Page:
National Conservation Lands
The Bureau of Land Management’s National Conservation Lands, also known as the National Landscape Conservation System (NLCS) offers some of the West’s most spectacular landscapes, which the agency manages for conservation purposes under its multiple-use mandate. These wild and often remote places provide opportunities for scientific research, recreation, and a wide range of other uses. The NLCS, created in 2000, is comprised of more than 800 units totaling more than 25 million acres.
These areas consist of the BLM’s National Conservation Areas, National Monuments, Wild and Scenic Rivers, Wilderness Areas, Wilderness Study Areas, and National Scenic and Historic Trails.
All National Conservation Lands comprise lands that were already under Federal management. In addition, the NLCS does not create any new legal protections. Although the BLM is continuing to manage the units at the local level, the NLCS provides overall guidance and direction for the system. In developing management plans for NLCS lands, the BLM is working with local residents, particularly with regard to amenities such as food services and lodging, which will be located in communities adjacent to NLCS lands.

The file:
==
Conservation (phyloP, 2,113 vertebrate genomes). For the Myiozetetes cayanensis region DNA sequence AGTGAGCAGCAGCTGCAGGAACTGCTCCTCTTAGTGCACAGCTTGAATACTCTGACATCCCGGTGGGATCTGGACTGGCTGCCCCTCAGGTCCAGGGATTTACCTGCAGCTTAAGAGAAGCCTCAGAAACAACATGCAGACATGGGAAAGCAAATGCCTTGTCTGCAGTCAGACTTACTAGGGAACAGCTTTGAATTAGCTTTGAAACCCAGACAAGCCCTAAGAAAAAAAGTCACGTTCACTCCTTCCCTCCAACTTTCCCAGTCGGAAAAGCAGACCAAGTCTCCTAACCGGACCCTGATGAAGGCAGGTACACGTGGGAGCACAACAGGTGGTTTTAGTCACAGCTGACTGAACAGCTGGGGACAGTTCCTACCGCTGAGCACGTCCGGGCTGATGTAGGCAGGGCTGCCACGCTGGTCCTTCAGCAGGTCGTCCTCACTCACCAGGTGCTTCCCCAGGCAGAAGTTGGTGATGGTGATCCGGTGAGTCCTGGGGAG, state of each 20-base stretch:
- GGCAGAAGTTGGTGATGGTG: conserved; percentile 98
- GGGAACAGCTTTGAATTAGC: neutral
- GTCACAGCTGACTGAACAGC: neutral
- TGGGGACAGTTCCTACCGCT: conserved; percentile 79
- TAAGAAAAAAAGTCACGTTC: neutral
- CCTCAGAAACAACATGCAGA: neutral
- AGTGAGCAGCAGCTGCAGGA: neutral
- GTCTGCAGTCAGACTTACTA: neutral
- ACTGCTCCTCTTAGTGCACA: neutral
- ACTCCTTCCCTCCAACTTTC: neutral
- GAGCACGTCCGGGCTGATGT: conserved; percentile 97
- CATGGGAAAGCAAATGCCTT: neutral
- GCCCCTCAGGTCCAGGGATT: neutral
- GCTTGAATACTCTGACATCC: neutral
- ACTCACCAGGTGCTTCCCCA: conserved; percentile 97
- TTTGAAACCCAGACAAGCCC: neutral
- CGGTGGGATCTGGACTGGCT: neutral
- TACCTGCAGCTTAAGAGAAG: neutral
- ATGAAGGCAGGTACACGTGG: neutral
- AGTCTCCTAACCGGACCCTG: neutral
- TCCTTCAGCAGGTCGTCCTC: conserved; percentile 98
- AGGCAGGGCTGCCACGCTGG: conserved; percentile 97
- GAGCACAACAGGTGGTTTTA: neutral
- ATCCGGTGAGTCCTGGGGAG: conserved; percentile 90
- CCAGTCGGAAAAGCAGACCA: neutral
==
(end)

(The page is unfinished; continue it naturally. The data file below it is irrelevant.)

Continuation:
In a crowded West, NLCS lands are special. They offer havens of solitude and a reminder of the West as it originally was. The BLM is proud to be stewards of these unique places.
For more information, please click here to be taken to the BLM Washington Office website.